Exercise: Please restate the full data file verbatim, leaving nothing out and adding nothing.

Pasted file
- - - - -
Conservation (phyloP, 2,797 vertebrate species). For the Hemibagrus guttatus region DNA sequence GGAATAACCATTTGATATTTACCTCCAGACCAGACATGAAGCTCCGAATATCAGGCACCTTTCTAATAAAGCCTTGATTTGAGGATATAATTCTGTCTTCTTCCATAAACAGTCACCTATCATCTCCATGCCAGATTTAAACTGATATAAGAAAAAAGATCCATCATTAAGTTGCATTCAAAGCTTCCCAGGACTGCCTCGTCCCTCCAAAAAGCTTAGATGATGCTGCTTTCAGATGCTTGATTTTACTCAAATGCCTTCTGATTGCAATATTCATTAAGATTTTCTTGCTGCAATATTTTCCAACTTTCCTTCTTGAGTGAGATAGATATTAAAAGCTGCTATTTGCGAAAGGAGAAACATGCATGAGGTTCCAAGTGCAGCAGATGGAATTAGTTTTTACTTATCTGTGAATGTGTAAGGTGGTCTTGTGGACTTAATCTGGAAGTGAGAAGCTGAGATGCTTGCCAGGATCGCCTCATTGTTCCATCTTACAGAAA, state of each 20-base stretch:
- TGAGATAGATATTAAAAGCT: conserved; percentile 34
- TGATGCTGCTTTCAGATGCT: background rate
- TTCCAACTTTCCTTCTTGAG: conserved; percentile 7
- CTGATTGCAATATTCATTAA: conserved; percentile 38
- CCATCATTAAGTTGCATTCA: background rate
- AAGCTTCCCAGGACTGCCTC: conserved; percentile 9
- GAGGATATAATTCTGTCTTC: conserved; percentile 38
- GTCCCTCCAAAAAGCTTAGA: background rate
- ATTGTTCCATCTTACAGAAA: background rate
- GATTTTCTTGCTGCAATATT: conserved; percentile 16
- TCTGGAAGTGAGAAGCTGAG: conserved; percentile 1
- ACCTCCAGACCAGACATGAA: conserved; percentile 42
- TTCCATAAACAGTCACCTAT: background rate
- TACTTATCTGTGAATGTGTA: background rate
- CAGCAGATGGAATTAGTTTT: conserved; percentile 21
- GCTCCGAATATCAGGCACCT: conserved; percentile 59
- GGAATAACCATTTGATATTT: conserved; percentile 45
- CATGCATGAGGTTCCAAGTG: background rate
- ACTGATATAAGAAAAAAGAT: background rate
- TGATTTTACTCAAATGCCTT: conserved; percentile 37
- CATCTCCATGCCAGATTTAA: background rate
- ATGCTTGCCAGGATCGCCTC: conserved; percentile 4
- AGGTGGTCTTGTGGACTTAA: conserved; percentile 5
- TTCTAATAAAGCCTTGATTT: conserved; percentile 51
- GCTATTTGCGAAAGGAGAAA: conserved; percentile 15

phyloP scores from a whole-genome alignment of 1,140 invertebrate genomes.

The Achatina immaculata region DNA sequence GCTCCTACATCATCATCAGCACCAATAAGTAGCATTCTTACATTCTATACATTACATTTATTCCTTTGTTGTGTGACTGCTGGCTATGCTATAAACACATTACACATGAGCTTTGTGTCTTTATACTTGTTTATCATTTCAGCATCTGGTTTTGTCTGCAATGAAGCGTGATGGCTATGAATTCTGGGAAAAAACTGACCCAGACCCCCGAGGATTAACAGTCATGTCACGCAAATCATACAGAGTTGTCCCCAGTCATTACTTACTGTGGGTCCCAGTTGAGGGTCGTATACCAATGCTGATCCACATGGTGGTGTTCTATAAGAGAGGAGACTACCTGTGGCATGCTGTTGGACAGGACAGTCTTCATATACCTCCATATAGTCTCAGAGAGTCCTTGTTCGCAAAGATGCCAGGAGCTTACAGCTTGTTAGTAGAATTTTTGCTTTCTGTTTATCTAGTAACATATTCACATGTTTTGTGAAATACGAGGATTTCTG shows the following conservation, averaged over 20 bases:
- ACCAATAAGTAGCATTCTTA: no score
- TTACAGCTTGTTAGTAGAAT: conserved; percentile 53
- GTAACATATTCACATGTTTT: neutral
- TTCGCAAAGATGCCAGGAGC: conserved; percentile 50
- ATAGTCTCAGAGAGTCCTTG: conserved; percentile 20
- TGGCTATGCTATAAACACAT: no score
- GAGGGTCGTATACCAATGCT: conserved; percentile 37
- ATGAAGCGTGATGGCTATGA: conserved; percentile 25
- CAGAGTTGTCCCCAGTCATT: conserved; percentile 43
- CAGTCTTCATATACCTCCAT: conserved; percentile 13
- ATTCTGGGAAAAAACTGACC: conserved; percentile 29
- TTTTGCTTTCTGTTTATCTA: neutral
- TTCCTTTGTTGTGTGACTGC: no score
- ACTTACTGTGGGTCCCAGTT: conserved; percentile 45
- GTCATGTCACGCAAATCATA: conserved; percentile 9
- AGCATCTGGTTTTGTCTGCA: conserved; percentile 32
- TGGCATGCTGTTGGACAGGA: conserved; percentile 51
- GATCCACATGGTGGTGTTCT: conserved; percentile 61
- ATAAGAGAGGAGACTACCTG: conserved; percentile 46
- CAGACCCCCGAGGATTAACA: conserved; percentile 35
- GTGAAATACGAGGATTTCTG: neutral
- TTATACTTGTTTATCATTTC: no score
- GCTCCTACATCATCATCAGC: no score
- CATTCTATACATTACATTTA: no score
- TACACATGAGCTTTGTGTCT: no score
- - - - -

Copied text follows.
Conservation (phyloP, 2,797 vertebrate species). For the Hemibagrus guttatus region DNA sequence GGAATAACCATTTGATATTTACCTCCAGACCAGACATGAAGCTCCGAATATCAGGCACCTTTCTAATAAAGCCTTGATTTGAGGATATAATTCTGTCTTCTTCCATAAACAGTCACCTATCATCTCCATGCCAGATTTAAACTGATATAAGAAAAAAGATCCATCATTAAGTTGCATTCAAAGCTTCCCAGGACTGCCTCGTCCCTCCAAAAAGCTTAGATGATGCTGCTTTCAGATGCTTGATTTTACTCAAATGCCTTCTGATTGCAATATTCATTAAGATTTTCTTGCTGCAATATTTTCCAACTTTCCTTCTTGAGTGAGATAGATATTAAAAGCTGCTATTTGCGAAAGGAGAAACATGCATGAGGTTCCAAGTGCAGCAGATGGAATTAGTTTTTACTTATCTGTGAATGTGTAAGGTGGTCTTGTGGACTTAATCTGGAAGTGAGAAGCTGAGATGCTTGCCAGGATCGCCTCATTGTTCCATCTTACAGAAA, state of each 20-base stretch:
- TGAGATAGATATTAAAAGCT: conserved; percentile 34
- TGATGCTGCTTTCAGATGCT: background rate
- TTCCAACTTTCCTTCTTGAG: conserved; percentile 7
- CTGATTGCAATATTCATTAA: conserved; percentile 38
- CCATCATTAAGTTGCATTCA: background rate
- AAGCTTCCCAGGACTGCCTC: conserved; percentile 9
- GAGGATATAATTCTGTCTTC: conserved; percentile 38
- GTCCCTCCAAAAAGCTTAGA: background rate
- ATTGTTCCATCTTACAGAAA: background rate
- GATTTTCTTGCTGCAATATT: conserved; percentile 16
- TCTGGAAGTGAGAAGCTGAG: conserved; percentile 1
- ACCTCCAGACCAGACATGAA: conserved; percentile 42
- TTCCATAAACAGTCACCTAT: background rate
- TACTTATCTGTGAATGTGTA: background rate
- CAGCAGATGGAATTAGTTTT: conserved; percentile 21
- GCTCCGAATATCAGGCACCT: conserved; percentile 59
- GGAATAACCATTTGATATTT: conserved; percentile 45
- CATGCATGAGGTTCCAAGTG: background rate
- ACTGATATAAGAAAAAAGAT: background rate
- TGATTTTACTCAAATGCCTT: conserved; percentile 37
- CATCTCCATGCCAGATTTAA: background rate
- ATGCTTGCCAGGATCGCCTC: conserved; percentile 4
- AGGTGGTCTTGTGGACTTAA: conserved; percentile 5
- TTCTAATAAAGCCTTGATTT: conserved; percentile 51
- GCTATTTGCGAAAGGAGAAA: conserved; percentile 15

phyloP scores from a whole-genome alignment of 1,140 invertebrate genomes.

The Achatina immaculata region DNA sequence GCTCCTACATCATCATCAGCACCAATAAGTAGCATTCTTACATTCTATACATTACATTTATTCCTTTGTTGTGTGACTGCTGGCTATGCTATAAACACATTACACATGAGCTTTGTGTCTTTATACTTGTTTATCATTTCAGCATCTGGTTTTGTCTGCAATGAAGCGTGATGGCTATGAATTCTGGGAAAAAACTGACCCAGACCCCCGAGGATTAACAGTCATGTCACGCAAATCATACAGAGTTGTCCCCAGTCATTACTTACTGTGGGTCCCAGTTGAGGGTCGTATACCAATGCTGATCCACATGGTGGTGTTCTATAAGAGAGGAGACTACCTGTGGCATGCTGTTGGACAGGACAGTCTTCATATACCTCCATATAGTCTCAGAGAGTCCTTGTTCGCAAAGATGCCAGGAGCTTACAGCTTGTTAGTAGAATTTTTGCTTTCTGTTTATCTAGTAACATATTCACATGTTTTGTGAAATACGAGGATTTCTG shows the following conservation, averaged over 20 bases:
- ACCAATAAGTAGCATTCTTA: no score
- TTACAGCTTGTTAGTAGAAT: conserved; percentile 53
- GTAACATATTCACATGTTTT: neutral
- TTCGCAAAGATGCCAGGAGC: conserved; percentile 50
- ATAGTCTCAGAGAGTCCTTG: conserved; percentile 20
- TGGCTATGCTATAAACACAT: no score
- GAGGGTCGTATACCAATGCT: conserved; percentile 37
- ATGAAGCGTGATGGCTATGA: conserved; percentile 25
- CAGAGTTGTCCCCAGTCATT: conserved; percentile 43
- CAGTCTTCATATACCTCCAT: conserved; percentile 13
- ATTCTGGGAAAAAACTGACC: conserved; percentile 29
- TTTTGCTTTCTGTTTATCTA: neutral
- TTCCTTTGTTGTGTGACTGC: no score
- ACTTACTGTGGGTCCCAGTT: conserved; percentile 45
- GTCATGTCACGCAAATCATA: conserved; percentile 9
- AGCATCTGGTTTTGTCTGCA: conserved; percentile 32
- TGGCATGCTGTTGGACAGGA: conserved; percentile 51
- GATCCACATGGTGGTGTTCT: conserved; percentile 61
- ATAAGAGAGGAGACTACCTG: conserved; percentile 46
- CAGACCCCCGAGGATTAACA: conserved; percentile 35
- GTGAAATACGAGGATTTCTG: neutral
- TTATACTTGTTTATCATTTC: no score
- GCTCCTACATCATCATCAGC: no score
- CATTCTATACATTACATTTA: no score
- TACACATGAGCTTTGTGTCT: no score